Ways of Life


In Nisg̱a’a village life before the arrival of Christian missionaries, shamans were healers and spiritual guides who practiced traditional medicine and spiritual rituals. Most shamans were men, but some were women. Villagers relied on shamans to heal sick people, provide protection from evil spirits, and offer guidance on spiritual matters.

In addition to knowledge of medicinal plants, shamans were believed to possess special powers and knowledge given to them by nax̱noḵ supernatural spirits. These spirits were not necessarily friendly to the shaman or people in general, but a shaman who had trained carefully could summon them at will and control them to do the shaman’s bidding.

After shamans had gained mastery of a particular supernatural spirit, they would often use the image of that spirit in their headdress, shaman’s staff, gwiishalite blanket, carved rattle and other tokens. It was especially important that other people did not touch the tools of the shaman: it was believed that death would befall the person who touched them. For this reason, the shaman’s tools were generally kept inside an ornately-carved cedar bent box belonging to the shaman alone.

Some shamans were chiefs, but many were not. They were people who achieved recognition in their community through the demonstration of their supernatural powers and their ability to control supernatural spirits. Shamans began their training in one of two ways: either through self-directed fasting and “questing”, such as a solitary sojourn in the forest or in the mountains away from their village, or through apprenticeship to an established shaman.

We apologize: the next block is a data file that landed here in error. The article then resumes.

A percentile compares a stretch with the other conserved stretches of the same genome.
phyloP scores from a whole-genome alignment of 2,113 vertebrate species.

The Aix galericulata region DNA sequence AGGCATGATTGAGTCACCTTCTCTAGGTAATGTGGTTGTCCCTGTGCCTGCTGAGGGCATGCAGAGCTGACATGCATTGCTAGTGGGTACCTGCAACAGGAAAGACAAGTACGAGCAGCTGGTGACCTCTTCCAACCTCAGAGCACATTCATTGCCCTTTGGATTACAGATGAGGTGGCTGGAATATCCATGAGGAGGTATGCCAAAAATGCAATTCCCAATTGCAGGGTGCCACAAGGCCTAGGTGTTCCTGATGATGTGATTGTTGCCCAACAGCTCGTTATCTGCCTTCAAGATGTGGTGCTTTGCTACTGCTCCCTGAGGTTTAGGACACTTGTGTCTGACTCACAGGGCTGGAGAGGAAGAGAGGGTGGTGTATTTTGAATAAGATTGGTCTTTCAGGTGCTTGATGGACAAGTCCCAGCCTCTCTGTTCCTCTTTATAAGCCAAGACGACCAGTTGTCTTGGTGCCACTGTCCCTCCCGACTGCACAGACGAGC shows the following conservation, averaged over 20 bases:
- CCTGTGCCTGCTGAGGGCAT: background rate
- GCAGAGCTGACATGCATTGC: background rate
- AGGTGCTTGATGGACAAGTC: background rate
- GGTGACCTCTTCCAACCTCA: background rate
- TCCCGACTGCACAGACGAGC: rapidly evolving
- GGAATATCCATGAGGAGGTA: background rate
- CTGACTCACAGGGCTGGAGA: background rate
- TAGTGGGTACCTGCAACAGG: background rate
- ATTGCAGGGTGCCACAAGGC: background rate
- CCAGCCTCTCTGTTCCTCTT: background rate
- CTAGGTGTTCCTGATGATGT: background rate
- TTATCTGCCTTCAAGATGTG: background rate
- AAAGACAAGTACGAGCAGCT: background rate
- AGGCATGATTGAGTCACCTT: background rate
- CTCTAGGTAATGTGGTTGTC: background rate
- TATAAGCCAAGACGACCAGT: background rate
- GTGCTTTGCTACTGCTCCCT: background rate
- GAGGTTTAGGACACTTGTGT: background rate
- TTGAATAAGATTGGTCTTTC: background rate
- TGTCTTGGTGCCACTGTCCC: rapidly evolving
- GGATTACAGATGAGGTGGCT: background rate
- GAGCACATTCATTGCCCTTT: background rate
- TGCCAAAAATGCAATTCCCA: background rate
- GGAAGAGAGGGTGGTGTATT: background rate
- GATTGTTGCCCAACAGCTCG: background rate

Much of a shaman’s knowledge and power was acquired through sleep dreams or visions during trance states. Shamans could not speak the details of their dreams and visions: if they did so, they would lose the supernatural powers that they had acquired in those same experiences.

A shaman could see the cause of a person’s illness, and they could see how long a person would live by watching them walk. If a person’s feet sank in the ground while walking, this person would not live long. If a person’s feet were high off the ground as they walked, this person would have a long life.

Shaman Portrait
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Shaman with patient
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Shaman with patient and people drumming behind him
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People in regalia
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